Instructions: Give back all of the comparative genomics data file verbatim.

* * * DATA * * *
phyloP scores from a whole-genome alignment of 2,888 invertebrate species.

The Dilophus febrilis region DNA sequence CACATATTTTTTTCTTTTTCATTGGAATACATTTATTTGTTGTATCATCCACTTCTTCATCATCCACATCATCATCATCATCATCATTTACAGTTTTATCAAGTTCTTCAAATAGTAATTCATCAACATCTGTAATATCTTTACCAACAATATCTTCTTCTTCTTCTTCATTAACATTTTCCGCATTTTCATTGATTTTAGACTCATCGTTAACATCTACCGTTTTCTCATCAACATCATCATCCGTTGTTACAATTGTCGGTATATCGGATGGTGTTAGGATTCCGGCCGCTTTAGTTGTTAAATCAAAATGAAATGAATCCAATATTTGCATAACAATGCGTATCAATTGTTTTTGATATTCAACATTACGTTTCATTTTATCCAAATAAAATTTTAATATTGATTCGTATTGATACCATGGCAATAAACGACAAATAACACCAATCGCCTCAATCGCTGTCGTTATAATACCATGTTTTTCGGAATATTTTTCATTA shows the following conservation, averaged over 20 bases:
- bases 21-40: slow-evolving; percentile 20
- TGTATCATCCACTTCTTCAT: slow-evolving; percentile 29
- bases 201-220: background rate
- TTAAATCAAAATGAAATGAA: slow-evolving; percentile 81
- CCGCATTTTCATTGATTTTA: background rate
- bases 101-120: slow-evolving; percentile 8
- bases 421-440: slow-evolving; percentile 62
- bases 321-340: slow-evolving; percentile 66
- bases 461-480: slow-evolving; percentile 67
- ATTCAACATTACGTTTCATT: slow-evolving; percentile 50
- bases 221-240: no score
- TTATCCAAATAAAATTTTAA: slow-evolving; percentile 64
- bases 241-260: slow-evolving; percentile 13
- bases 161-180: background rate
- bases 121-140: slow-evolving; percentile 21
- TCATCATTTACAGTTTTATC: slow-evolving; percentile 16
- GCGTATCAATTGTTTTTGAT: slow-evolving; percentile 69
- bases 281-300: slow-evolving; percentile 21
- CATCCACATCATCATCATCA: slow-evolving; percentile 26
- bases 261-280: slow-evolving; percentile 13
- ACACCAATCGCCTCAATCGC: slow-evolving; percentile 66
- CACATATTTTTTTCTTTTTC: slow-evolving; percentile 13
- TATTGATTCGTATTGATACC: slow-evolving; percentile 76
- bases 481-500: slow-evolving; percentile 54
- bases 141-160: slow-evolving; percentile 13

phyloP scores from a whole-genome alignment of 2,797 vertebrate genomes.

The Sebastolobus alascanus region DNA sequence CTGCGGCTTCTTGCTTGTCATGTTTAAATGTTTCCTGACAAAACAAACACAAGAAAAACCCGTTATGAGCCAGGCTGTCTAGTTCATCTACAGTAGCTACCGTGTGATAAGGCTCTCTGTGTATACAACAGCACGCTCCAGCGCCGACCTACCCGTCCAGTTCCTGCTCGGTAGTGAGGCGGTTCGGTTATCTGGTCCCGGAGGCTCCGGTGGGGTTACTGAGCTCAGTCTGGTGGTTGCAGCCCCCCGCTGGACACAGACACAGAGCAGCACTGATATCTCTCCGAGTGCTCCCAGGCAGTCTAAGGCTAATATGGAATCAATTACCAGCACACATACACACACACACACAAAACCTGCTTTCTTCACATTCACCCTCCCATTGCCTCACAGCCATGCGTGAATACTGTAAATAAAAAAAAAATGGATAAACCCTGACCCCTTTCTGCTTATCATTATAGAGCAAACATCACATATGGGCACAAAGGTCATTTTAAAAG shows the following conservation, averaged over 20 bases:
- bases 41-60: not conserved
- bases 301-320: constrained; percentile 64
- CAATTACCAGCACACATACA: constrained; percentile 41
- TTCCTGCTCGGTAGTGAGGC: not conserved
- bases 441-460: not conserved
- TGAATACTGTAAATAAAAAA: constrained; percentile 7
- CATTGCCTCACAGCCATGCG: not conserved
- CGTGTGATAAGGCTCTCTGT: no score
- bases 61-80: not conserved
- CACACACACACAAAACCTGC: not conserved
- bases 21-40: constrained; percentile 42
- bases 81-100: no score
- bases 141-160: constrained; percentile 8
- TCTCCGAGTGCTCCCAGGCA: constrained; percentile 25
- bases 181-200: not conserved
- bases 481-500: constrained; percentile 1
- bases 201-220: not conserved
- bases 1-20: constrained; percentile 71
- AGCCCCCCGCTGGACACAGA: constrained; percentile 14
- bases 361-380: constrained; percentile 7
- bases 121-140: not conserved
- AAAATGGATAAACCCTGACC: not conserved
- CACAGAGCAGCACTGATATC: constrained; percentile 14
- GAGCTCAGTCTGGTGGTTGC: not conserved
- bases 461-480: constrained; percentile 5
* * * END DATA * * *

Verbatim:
phyloP scores from a whole-genome alignment of 2,888 invertebrate species.

The Dilophus febrilis region DNA sequence CACATATTTTTTTCTTTTTCATTGGAATACATTTATTTGTTGTATCATCCACTTCTTCATCATCCACATCATCATCATCATCATCATTTACAGTTTTATCAAGTTCTTCAAATAGTAATTCATCAACATCTGTAATATCTTTACCAACAATATCTTCTTCTTCTTCTTCATTAACATTTTCCGCATTTTCATTGATTTTAGACTCATCGTTAACATCTACCGTTTTCTCATCAACATCATCATCCGTTGTTACAATTGTCGGTATATCGGATGGTGTTAGGATTCCGGCCGCTTTAGTTGTTAAATCAAAATGAAATGAATCCAATATTTGCATAACAATGCGTATCAATTGTTTTTGATATTCAACATTACGTTTCATTTTATCCAAATAAAATTTTAATATTGATTCGTATTGATACCATGGCAATAAACGACAAATAACACCAATCGCCTCAATCGCTGTCGTTATAATACCATGTTTTTCGGAATATTTTTCATTA shows the following conservation, averaged over 20 bases:
- bases 21-40: slow-evolving; percentile 20
- TGTATCATCCACTTCTTCAT: slow-evolving; percentile 29
- bases 201-220: background rate
- TTAAATCAAAATGAAATGAA: slow-evolving; percentile 81
- CCGCATTTTCATTGATTTTA: background rate
- bases 101-120: slow-evolving; percentile 8
- bases 421-440: slow-evolving; percentile 62
- bases 321-340: slow-evolving; percentile 66
- bases 461-480: slow-evolving; percentile 67
- ATTCAACATTACGTTTCATT: slow-evolving; percentile 50
- bases 221-240: no score
- TTATCCAAATAAAATTTTAA: slow-evolving; percentile 64
- bases 241-260: slow-evolving; percentile 13
- bases 161-180: background rate
- bases 121-140: slow-evolving; percentile 21
- TCATCATTTACAGTTTTATC: slow-evolving; percentile 16
- GCGTATCAATTGTTTTTGAT: slow-evolving; percentile 69
- bases 281-300: slow-evolving; percentile 21
- CATCCACATCATCATCATCA: slow-evolving; percentile 26
- bases 261-280: slow-evolving; percentile 13
- ACACCAATCGCCTCAATCGC: slow-evolving; percentile 66
- CACATATTTTTTTCTTTTTC: slow-evolving; percentile 13
- TATTGATTCGTATTGATACC: slow-evolving; percentile 76
- bases 481-500: slow-evolving; percentile 54
- bases 141-160: slow-evolving; percentile 13

phyloP scores from a whole-genome alignment of 2,797 vertebrate genomes.

The Sebastolobus alascanus region DNA sequence CTGCGGCTTCTTGCTTGTCATGTTTAAATGTTTCCTGACAAAACAAACACAAGAAAAACCCGTTATGAGCCAGGCTGTCTAGTTCATCTACAGTAGCTACCGTGTGATAAGGCTCTCTGTGTATACAACAGCACGCTCCAGCGCCGACCTACCCGTCCAGTTCCTGCTCGGTAGTGAGGCGGTTCGGTTATCTGGTCCCGGAGGCTCCGGTGGGGTTACTGAGCTCAGTCTGGTGGTTGCAGCCCCCCGCTGGACACAGACACAGAGCAGCACTGATATCTCTCCGAGTGCTCCCAGGCAGTCTAAGGCTAATATGGAATCAATTACCAGCACACATACACACACACACACAAAACCTGCTTTCTTCACATTCACCCTCCCATTGCCTCACAGCCATGCGTGAATACTGTAAATAAAAAAAAAATGGATAAACCCTGACCCCTTTCTGCTTATCATTATAGAGCAAACATCACATATGGGCACAAAGGTCATTTTAAAAG shows the following conservation, averaged over 20 bases:
- bases 41-60: not conserved
- bases 301-320: constrained; percentile 64
- CAATTACCAGCACACATACA: constrained; percentile 41
- TTCCTGCTCGGTAGTGAGGC: not conserved
- bases 441-460: not conserved
- TGAATACTGTAAATAAAAAA: constrained; percentile 7
- CATTGCCTCACAGCCATGCG: not conserved
- CGTGTGATAAGGCTCTCTGT: no score
- bases 61-80: not conserved
- CACACACACACAAAACCTGC: not conserved
- bases 21-40: constrained; percentile 42
- bases 81-100: no score
- bases 141-160: constrained; percentile 8
- TCTCCGAGTGCTCCCAGGCA: constrained; percentile 25
- bases 181-200: not conserved
- bases 481-500: constrained; percentile 1
- bases 201-220: not conserved
- bases 1-20: constrained; percentile 71
- AGCCCCCCGCTGGACACAGA: constrained; percentile 14
- bases 361-380: constrained; percentile 7
- bases 121-140: not conserved
- AAAATGGATAAACCCTGACC: not conserved
- CACAGAGCAGCACTGATATC: constrained; percentile 14
- GAGCTCAGTCTGGTGGTTGC: not conserved
- bases 461-480: constrained; percentile 5